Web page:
Making a start at Hindolveston 5th January 2023 by Stu Buck
A new site for a work party, Hindolveston attracted 11 willing volunteers for a morning of border control, gate installation and pathfinding. I think it was the new site being the attraction, although it's possible it could have been the jam doughnuts...
The site is 2 acres of woodland and scrub with a number of wet pits, beside a road, amidst arable farmland and next to a row of cottages.
As parking is very restricted, limited to a roadside pull in big enough for 5 or 6 cars, car sharing from WBOA was the plan for those of us who lived that way, while those closer to Hindolveston drove straight to the site, were picked up on the way or cycled.
As well as volunteers, various cars carried gate posts, a gate, fence posts, fencing rails, fencing wire, and all the tools needed to dig post holes, drive in fence posts, clear brush and undergrowth, fix a gate and trim branches.
We split into 3 groups. One to drive in fence posts and fix rails to demarcate the border of the site near the neighbouring houses. Another to clear the area where a pedestrian gate would be placed and to start finding a path into the very overgrown wood itself. The third would dig the post holes for the gate, fix the gate and erect fencing rails either side of the entrance.
The weather was mostly ok, with just a short period of drizzle, so although quite physical work it was nice enough and not too mucky!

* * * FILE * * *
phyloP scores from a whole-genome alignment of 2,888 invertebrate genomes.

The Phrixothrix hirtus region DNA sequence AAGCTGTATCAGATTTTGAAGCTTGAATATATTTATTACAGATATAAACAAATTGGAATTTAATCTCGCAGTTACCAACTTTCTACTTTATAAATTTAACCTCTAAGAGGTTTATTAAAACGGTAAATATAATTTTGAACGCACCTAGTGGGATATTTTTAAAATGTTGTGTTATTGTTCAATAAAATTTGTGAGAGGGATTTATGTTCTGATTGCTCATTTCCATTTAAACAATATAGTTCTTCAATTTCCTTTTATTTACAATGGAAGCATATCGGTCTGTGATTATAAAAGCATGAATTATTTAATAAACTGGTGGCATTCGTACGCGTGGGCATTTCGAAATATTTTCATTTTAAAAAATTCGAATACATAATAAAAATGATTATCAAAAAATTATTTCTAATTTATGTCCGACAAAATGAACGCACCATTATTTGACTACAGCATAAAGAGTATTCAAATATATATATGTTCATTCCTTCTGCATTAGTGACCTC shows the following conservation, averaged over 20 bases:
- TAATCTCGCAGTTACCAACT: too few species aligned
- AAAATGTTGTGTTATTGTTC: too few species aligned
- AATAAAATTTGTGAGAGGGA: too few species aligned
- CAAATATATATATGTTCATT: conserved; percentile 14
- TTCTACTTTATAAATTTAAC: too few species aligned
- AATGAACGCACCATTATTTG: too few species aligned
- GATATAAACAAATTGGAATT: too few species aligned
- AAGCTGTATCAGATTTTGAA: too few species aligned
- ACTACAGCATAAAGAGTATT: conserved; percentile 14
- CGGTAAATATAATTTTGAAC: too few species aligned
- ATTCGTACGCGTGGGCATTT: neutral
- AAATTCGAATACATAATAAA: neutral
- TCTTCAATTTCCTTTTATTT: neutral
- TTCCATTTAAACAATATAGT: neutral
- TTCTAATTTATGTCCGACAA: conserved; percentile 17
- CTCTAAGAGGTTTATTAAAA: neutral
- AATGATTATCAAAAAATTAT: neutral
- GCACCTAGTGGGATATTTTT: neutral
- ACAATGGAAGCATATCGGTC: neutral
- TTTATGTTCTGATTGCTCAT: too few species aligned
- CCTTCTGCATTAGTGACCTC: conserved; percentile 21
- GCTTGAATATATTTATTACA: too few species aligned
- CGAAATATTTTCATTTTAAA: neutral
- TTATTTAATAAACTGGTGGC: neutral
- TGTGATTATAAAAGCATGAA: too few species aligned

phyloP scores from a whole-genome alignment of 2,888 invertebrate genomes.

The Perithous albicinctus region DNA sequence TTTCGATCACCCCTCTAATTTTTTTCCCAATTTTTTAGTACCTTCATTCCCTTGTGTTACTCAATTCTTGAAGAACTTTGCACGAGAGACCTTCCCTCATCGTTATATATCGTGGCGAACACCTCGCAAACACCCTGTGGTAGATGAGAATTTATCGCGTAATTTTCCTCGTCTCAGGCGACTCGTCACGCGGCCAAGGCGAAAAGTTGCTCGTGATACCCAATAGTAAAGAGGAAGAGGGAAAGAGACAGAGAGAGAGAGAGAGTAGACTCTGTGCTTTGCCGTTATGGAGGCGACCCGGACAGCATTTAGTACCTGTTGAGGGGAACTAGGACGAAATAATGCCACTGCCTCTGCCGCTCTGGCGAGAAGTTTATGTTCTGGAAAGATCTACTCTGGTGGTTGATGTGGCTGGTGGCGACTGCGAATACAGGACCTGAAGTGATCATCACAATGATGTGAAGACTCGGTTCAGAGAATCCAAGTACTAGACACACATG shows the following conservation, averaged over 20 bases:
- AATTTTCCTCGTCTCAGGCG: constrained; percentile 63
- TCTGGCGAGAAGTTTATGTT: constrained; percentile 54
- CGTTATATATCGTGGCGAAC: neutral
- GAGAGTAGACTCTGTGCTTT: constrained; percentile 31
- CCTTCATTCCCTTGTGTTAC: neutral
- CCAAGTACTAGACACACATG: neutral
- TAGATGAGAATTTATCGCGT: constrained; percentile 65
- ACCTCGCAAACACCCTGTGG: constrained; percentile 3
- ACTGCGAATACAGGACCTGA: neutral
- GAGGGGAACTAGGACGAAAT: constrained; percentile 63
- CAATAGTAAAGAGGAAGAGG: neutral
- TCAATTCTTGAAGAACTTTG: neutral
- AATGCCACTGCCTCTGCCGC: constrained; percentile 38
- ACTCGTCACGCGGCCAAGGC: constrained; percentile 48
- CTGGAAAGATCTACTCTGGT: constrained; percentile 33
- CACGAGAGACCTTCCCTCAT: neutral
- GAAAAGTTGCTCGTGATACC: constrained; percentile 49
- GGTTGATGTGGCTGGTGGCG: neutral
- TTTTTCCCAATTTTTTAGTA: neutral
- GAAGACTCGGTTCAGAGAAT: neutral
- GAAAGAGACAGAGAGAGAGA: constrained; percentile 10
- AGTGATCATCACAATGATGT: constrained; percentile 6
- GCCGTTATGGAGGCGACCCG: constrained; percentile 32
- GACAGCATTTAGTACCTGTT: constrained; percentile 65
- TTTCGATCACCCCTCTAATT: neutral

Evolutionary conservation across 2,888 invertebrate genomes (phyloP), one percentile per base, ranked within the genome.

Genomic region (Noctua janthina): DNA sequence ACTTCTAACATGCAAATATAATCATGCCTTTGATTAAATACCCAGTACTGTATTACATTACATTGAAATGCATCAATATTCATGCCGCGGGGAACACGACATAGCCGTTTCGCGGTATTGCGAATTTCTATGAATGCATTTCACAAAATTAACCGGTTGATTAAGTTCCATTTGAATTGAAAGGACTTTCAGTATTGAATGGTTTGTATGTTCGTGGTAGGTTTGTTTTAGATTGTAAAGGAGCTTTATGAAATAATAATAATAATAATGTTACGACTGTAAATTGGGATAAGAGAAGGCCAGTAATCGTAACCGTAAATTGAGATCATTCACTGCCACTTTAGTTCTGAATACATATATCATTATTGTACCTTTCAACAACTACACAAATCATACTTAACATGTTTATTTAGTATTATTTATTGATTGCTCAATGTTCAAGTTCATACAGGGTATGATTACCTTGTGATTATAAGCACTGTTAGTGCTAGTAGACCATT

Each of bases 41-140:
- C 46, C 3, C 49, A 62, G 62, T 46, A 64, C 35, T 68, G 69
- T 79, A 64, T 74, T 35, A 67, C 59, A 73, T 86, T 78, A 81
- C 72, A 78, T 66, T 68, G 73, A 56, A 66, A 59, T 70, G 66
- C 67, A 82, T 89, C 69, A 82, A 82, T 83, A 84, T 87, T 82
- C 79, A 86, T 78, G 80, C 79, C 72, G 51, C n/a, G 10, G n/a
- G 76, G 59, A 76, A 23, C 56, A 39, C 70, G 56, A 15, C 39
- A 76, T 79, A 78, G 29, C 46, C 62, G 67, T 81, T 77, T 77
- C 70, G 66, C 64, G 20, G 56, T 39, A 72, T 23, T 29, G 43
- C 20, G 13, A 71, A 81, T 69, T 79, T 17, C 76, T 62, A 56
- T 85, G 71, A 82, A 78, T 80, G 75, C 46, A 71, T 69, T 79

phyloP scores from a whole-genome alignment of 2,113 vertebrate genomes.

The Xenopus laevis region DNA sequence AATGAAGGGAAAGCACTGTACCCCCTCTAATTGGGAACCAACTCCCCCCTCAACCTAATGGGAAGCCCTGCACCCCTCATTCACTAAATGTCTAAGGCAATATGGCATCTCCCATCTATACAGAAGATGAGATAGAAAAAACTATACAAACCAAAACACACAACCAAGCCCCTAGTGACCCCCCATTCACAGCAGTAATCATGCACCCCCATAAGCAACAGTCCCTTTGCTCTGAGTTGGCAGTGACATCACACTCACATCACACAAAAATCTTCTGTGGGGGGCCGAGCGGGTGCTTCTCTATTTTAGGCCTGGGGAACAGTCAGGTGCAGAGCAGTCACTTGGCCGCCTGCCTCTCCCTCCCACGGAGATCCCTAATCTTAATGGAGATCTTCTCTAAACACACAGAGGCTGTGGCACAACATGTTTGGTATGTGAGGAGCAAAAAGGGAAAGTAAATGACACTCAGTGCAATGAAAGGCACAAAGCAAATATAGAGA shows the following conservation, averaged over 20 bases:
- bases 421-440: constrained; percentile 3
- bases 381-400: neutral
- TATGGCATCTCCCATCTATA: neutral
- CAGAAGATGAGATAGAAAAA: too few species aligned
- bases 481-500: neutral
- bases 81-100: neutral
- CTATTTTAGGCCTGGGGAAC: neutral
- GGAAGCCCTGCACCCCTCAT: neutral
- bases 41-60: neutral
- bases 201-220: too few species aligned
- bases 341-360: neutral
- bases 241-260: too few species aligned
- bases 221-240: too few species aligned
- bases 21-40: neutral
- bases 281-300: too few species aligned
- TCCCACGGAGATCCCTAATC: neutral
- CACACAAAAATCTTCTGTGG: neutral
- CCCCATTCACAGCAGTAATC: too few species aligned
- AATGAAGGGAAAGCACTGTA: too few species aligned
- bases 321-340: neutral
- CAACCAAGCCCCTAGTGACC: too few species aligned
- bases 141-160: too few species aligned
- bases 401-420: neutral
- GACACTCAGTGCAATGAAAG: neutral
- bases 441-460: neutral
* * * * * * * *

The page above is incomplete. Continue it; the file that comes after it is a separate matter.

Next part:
Finding a suitable path into the depths of the site will take time as there is currently no existing access, with pits to avoid, fallen trees to clear and plenty of scrub and bramble to negotiate. A few of us began following what was probably a deer track, clearing brambles and fallen branches whilst Liz forged on ahead with her trusty secateurs as pathfinder to survey the best way forward. We did lose her for a while but the call of 'doughnuts' at the break saw her emerge from the jungle with stories of reaching the far end of the wood.
The border fence went up although there weren't enough posts to finish the job so this will need to be done another time. The Trust has already engaged with our neighbouring residents who seem happy with the Trust's plans for the site and had no objections to the work we were doing. Coincidentally Val also met the neighbouring farmer while we were there and so was able to explain what we were doing and are about. Nick got chatting with a passer-by who used to live in one of the neighbouring cottages and was interested in what was going on.
The post holes for the gate posts were dug with an antique but absolutely brilliant hole borer, with some assistance from post hole spades to clear large stones. The posts were lowered in and levelled and the holes backfilled with tamped soil and rubble. Peter drilled the holes for the hinges by eye, getting them spot on straight and the gate was soon hung on its post. The second post hole was dug, the post erected and fitted with the latch, and we had a gateway. Posts and rails were put up either side, and we had an entrance, and the Felbeck Trust signage was added.
Val was keeping a list of birds seen on the day. I'm not sure what the final tally was but I'm looking forward to returning for a wander to see what's there. As I left 3 of the gang were still there well after the planned finishing time. I didn't feel guilty as I was happy I'd done my bit, as we all had, and anyway I had a date with a rare warbler at Brancaster to get to.
Another enjoyable few hours spent working but in a relaxed way and achieving something for nature and wildlife. I can thoroughly recommend it. Did I mention the doughnuts...